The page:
There’s only so much you can read up about breastfeeding. While I was preparing for the birth of my child, I read everything I could lay my hands on and was well equipped (so I thought) to breastfeed.
Although the theoretical knowledge did help to some extend, I must say I was a bundle of nerves and was quickly consumed by frustration when my newborn was first given to me to breastfeed.
On my hospital bed, I had a crying baby in my arms and suddenly, a ton of questions came to mind. How to I undress discreetly, can I clean my breast with a wet wipe? Or must I only do it with water and some cotton? And there were the different positions to carry the baby so that both mother and baby can be comfortable? All the knowledge I had gathered all crumbled into a pile of nerves.
My point is, when it comes to breastfeeding, nothing beats practice. It took me 2 weeks to figure out the most comfortable position for baby but unfortunately could never get it right for myself. I always ended up in an awkward position and some part of my body would always be aching after the 30-45 minute feeding session.
Then there is the problem of supply. By the second day, my child was crying hard no matter how long I nursed him. Then I realised, I wasn’t producing enough milk! My confinement nanny fed me lots of papaya and fish but by the end of the first month, I still did not have enough to feed my child. At this point, I had no choice but to supplement the feeds with powdered milk.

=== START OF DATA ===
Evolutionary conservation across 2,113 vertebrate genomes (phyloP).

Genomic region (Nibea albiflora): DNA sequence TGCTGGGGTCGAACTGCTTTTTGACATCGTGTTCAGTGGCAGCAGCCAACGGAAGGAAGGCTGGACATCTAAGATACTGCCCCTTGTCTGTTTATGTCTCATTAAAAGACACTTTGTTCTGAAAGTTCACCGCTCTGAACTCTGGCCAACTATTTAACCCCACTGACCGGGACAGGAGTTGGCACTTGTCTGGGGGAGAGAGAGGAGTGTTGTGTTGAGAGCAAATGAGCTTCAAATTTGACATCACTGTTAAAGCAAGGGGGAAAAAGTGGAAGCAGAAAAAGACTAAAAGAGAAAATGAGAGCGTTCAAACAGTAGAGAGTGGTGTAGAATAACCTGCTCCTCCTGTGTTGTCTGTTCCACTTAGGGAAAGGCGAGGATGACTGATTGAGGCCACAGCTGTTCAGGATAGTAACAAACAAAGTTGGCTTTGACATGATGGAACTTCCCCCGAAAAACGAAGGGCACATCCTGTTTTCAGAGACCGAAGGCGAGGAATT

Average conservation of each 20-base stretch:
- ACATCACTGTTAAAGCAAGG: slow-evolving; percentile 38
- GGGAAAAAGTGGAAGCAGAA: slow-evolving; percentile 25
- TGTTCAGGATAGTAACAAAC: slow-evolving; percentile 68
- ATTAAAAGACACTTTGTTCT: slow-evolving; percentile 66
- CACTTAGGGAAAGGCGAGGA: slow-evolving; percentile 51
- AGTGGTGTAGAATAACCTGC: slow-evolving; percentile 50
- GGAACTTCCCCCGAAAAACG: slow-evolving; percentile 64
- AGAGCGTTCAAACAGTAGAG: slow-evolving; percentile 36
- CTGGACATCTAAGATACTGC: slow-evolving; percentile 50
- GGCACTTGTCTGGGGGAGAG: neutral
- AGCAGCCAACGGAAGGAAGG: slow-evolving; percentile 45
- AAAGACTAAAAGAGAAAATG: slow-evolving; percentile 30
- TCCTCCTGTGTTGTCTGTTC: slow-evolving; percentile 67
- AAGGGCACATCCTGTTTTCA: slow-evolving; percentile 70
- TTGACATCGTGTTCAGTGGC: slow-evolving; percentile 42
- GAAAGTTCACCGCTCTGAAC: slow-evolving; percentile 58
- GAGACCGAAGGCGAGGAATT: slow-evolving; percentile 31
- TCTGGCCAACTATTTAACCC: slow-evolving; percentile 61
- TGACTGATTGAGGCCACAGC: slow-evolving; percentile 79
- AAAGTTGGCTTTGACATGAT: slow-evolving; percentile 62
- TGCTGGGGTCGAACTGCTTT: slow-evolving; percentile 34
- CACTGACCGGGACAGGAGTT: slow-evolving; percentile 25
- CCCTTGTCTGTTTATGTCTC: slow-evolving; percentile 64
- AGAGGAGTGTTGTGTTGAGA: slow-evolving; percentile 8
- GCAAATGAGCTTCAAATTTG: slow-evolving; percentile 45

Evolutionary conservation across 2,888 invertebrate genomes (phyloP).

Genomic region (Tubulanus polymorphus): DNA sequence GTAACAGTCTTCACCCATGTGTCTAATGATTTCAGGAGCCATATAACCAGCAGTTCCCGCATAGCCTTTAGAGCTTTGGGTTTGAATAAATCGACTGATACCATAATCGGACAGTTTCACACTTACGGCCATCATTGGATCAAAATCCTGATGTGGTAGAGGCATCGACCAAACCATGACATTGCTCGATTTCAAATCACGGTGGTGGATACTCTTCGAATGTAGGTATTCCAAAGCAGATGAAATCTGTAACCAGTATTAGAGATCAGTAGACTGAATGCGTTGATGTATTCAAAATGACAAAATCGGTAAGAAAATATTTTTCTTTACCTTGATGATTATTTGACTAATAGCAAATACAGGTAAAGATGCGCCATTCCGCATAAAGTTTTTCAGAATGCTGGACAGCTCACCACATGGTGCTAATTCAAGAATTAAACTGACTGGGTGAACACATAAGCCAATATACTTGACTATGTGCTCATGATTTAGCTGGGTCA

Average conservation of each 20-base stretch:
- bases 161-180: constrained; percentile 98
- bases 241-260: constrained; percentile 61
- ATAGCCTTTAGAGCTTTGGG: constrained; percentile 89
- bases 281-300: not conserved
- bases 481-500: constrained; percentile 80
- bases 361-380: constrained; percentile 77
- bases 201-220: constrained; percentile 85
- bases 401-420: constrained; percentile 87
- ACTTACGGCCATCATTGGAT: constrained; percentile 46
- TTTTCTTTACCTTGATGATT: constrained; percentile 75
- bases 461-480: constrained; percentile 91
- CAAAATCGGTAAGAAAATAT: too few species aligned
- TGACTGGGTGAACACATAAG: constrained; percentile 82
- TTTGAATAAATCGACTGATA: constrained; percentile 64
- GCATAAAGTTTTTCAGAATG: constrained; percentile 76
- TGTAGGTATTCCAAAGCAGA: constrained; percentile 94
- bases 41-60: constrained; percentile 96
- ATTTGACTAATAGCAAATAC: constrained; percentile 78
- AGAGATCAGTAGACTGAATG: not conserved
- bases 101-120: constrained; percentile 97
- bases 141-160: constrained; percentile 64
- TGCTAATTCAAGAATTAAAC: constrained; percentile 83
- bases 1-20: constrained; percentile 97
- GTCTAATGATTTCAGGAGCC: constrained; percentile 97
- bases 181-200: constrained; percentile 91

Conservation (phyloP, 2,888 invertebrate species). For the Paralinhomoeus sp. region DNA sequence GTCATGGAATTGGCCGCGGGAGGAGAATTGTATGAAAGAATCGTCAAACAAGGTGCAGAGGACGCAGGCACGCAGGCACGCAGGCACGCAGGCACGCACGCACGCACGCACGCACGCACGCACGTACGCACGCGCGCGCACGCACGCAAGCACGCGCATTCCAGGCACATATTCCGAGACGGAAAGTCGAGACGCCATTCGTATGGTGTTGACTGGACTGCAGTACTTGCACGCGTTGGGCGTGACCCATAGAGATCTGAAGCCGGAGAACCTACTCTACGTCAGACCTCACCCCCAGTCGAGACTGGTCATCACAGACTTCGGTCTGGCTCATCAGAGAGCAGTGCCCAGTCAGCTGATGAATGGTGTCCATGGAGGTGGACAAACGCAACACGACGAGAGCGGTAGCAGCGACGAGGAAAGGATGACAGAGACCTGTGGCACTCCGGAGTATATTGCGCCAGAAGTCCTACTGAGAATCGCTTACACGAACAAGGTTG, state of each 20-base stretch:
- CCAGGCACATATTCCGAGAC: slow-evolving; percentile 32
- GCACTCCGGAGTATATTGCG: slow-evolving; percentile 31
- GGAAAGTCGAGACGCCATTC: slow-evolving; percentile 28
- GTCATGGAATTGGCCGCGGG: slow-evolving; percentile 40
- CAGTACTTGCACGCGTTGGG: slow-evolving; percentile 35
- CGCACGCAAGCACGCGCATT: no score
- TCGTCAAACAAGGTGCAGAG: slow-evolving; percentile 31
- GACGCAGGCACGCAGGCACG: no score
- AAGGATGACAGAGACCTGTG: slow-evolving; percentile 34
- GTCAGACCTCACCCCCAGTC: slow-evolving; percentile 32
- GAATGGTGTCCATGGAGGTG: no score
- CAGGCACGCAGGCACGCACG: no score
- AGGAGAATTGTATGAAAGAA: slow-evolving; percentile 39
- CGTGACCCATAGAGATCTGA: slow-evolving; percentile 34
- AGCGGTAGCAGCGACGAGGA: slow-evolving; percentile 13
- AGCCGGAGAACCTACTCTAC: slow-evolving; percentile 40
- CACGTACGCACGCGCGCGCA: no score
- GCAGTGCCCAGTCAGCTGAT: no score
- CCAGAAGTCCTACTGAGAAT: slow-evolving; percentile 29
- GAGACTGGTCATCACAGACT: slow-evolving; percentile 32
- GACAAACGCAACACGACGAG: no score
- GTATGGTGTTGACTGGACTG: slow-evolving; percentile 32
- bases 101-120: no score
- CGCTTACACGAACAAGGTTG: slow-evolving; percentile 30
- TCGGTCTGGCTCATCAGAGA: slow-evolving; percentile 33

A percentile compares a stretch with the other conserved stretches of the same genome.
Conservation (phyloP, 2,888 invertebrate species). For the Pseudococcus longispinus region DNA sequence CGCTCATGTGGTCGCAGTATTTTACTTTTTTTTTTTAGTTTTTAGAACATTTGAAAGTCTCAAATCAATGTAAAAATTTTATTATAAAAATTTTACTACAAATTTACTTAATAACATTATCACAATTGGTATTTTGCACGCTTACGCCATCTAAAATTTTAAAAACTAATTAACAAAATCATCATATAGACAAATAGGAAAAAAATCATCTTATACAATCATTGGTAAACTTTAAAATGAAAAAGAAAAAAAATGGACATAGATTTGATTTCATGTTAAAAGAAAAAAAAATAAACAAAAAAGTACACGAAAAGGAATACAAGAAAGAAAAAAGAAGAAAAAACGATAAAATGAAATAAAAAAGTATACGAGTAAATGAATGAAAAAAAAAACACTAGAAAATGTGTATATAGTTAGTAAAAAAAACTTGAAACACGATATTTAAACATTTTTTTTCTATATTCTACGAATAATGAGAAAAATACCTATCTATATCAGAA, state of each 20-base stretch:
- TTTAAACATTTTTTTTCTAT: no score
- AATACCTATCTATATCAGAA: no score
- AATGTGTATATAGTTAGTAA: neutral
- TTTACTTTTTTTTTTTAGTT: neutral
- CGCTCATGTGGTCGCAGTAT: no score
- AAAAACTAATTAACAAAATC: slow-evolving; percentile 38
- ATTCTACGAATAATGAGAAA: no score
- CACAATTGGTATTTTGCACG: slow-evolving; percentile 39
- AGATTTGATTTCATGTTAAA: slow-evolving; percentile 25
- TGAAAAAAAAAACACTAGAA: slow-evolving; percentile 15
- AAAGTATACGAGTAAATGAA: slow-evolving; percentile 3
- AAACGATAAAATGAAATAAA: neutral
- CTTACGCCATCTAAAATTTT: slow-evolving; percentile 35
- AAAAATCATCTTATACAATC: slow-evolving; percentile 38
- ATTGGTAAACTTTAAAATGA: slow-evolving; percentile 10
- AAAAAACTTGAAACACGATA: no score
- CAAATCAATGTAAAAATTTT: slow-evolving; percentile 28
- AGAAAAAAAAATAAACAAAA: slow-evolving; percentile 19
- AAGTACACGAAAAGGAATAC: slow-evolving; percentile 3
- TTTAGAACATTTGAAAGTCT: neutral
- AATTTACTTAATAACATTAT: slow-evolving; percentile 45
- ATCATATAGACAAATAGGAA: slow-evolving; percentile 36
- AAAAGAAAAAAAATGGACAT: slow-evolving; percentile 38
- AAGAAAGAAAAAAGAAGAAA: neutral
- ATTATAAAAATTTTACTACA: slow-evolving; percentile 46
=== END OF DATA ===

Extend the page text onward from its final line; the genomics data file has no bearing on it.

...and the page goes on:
A good friend who was also a mummy constantly encouraged me not to give up and to continue to breastfeed no matter how little the quantity. I must say that having encouragement and support from friends and family was crucial for me to persist.
By the 4[SUP]th[/SUP] month, by chance I started to drink lots of ikan billis soup and miraculously the milk supply started flowing and not only I had enough, my freezer was overflowing with excess milk that I had stored.
Looking back, I feel a little regret that I gave up letting my child latch-on from his second week and was exclusively expressing for 1 year. Although I felt like I lost the opportunity to bond with my child there were many advantages to this arrangement. I could get a lot more rest, since anyone can help me bottle-feed my child, but yet my child continues to receive the best nourishment. This also meant, it was much easier when it was time for me to return to work.
To me, no matter whether it was direct breastfeeding or expressed, I feel that by not forcing myself beyond what I could comfortably do, I did not allow myself or my child to be in a stressful state. Difficult as it might sound but being a relaxed mummy is definitely being a better mummy to your child.
In summary, what I have learnt
- Read as much as you can about breastfeeding before your child arrive, but dont’t despair if it’s not as easy as what you have read. Practice makes perfect
- Always get into a comfortable position yourself before you position the child
- Be aware of the food that you eat, no raw food or alcohol 2 hours before feeding your child
- Ikan bilis does wonders for milk supply (for me at least, so no harm trying)